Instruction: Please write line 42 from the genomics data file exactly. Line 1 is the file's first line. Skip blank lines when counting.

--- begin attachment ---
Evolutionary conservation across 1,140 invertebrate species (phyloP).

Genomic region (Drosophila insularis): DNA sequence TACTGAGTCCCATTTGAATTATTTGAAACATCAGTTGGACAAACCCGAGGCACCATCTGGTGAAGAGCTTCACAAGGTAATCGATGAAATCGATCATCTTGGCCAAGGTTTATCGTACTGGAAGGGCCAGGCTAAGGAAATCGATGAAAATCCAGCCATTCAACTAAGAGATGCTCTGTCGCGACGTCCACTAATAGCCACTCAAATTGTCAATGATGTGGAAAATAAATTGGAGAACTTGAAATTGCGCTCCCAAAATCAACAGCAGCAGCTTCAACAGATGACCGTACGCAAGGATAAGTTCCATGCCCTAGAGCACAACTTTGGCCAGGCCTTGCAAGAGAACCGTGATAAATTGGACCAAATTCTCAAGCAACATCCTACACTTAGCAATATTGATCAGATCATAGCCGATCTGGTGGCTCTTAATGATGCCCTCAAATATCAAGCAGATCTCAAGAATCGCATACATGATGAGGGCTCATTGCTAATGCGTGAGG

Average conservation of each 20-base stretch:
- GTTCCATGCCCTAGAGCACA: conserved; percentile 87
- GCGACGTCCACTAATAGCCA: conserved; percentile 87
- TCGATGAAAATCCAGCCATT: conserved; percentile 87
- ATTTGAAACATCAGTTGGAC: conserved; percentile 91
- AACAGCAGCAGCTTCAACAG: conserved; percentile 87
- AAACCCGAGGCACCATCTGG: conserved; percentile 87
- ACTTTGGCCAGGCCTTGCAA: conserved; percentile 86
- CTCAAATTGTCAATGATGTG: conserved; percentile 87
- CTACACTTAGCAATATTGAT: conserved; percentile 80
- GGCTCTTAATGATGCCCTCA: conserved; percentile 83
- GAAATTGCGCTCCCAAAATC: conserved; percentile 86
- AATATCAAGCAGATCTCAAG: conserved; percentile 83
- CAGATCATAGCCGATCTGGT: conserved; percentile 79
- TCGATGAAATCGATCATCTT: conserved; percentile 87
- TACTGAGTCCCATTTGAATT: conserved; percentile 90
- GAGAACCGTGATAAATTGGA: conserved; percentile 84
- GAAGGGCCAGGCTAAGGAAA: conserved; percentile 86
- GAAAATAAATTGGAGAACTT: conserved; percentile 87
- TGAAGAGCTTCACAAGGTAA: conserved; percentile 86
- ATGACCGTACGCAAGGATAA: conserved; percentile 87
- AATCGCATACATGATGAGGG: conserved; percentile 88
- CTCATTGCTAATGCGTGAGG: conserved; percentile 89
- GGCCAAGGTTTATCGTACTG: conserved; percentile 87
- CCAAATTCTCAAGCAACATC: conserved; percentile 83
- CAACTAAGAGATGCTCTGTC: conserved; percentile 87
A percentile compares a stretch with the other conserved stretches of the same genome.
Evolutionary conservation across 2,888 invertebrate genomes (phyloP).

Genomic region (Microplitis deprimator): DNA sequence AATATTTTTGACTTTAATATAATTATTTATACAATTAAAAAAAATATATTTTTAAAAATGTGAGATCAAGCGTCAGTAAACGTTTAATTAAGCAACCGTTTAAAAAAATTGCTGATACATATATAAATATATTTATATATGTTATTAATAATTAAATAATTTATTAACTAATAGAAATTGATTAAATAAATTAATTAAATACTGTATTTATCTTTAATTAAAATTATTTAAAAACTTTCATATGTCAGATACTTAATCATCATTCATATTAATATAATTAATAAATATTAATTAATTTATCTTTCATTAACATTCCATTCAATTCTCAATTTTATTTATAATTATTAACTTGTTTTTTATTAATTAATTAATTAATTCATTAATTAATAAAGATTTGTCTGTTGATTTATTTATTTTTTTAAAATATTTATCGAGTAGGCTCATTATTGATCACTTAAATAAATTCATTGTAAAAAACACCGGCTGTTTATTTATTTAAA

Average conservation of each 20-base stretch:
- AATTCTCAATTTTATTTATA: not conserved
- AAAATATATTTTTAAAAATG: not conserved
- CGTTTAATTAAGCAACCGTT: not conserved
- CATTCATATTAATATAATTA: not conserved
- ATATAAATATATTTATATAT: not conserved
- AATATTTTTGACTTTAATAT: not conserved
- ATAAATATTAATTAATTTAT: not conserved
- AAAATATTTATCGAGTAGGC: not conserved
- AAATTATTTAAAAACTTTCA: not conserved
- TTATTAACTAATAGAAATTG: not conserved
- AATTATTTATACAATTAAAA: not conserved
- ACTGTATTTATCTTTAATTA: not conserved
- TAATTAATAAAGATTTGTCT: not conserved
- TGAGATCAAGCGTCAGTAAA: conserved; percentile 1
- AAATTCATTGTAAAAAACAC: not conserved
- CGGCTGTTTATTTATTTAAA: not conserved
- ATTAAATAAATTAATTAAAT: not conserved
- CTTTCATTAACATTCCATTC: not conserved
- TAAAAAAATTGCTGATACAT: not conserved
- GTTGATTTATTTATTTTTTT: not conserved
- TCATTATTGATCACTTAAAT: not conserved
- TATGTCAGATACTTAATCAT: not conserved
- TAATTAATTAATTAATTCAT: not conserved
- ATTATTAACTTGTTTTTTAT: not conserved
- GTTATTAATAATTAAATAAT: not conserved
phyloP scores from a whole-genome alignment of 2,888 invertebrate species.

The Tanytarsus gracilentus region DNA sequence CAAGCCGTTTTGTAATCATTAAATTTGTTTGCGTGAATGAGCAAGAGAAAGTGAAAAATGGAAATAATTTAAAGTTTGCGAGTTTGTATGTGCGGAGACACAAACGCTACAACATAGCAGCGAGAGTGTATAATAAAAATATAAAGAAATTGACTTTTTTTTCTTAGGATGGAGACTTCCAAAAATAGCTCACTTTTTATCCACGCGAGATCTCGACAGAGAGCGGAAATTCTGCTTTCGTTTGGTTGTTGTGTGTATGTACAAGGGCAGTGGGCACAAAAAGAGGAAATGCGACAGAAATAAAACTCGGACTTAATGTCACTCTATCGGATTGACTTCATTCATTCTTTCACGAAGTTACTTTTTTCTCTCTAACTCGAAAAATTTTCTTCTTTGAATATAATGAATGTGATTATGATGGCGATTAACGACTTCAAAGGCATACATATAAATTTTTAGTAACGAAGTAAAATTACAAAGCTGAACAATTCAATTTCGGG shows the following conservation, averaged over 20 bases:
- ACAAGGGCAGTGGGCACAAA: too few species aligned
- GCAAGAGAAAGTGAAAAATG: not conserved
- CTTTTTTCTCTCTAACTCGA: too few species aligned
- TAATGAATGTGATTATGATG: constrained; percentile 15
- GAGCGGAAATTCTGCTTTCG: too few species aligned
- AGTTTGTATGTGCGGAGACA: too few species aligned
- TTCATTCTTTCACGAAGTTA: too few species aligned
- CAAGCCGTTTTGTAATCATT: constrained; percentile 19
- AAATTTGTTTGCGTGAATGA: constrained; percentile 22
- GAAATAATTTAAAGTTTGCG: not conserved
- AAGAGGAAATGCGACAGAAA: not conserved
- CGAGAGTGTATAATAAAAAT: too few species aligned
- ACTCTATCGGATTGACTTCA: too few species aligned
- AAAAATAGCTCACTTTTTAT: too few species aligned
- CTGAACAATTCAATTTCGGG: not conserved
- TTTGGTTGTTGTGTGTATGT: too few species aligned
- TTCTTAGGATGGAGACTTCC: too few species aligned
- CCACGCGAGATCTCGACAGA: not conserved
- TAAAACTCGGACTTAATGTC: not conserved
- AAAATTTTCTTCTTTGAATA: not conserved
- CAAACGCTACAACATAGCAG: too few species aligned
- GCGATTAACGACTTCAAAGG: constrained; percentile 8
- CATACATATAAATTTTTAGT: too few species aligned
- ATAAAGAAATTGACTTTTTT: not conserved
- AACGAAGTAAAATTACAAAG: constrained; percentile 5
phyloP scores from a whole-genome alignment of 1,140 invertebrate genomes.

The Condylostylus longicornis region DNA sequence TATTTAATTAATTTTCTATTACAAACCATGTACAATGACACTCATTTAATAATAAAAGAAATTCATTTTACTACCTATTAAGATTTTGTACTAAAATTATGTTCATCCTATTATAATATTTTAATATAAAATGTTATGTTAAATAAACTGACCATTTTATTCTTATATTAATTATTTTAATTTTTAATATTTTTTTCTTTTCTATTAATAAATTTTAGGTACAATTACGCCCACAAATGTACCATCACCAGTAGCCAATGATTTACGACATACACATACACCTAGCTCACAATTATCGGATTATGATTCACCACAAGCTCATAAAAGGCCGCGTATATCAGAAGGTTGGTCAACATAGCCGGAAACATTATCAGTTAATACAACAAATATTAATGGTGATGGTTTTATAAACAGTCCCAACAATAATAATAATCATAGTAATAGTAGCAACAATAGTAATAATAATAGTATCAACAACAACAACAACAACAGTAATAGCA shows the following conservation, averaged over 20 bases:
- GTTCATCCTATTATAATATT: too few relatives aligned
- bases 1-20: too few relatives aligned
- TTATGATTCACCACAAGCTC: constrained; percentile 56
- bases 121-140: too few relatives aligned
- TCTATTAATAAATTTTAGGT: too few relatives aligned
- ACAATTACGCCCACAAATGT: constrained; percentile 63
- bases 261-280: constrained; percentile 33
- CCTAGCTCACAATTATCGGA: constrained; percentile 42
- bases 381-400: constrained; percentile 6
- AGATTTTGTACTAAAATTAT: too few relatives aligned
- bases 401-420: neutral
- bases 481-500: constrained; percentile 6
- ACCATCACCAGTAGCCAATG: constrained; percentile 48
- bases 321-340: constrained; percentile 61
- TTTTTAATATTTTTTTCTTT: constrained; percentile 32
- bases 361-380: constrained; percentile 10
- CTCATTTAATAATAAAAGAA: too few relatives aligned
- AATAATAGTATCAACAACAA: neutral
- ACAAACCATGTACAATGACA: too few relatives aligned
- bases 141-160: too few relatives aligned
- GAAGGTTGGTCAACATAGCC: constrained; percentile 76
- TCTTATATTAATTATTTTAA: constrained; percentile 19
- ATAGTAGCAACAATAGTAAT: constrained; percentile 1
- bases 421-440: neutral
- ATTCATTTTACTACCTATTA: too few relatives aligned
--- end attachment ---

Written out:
- TTATTAACTAATAGAAATTG: not conserved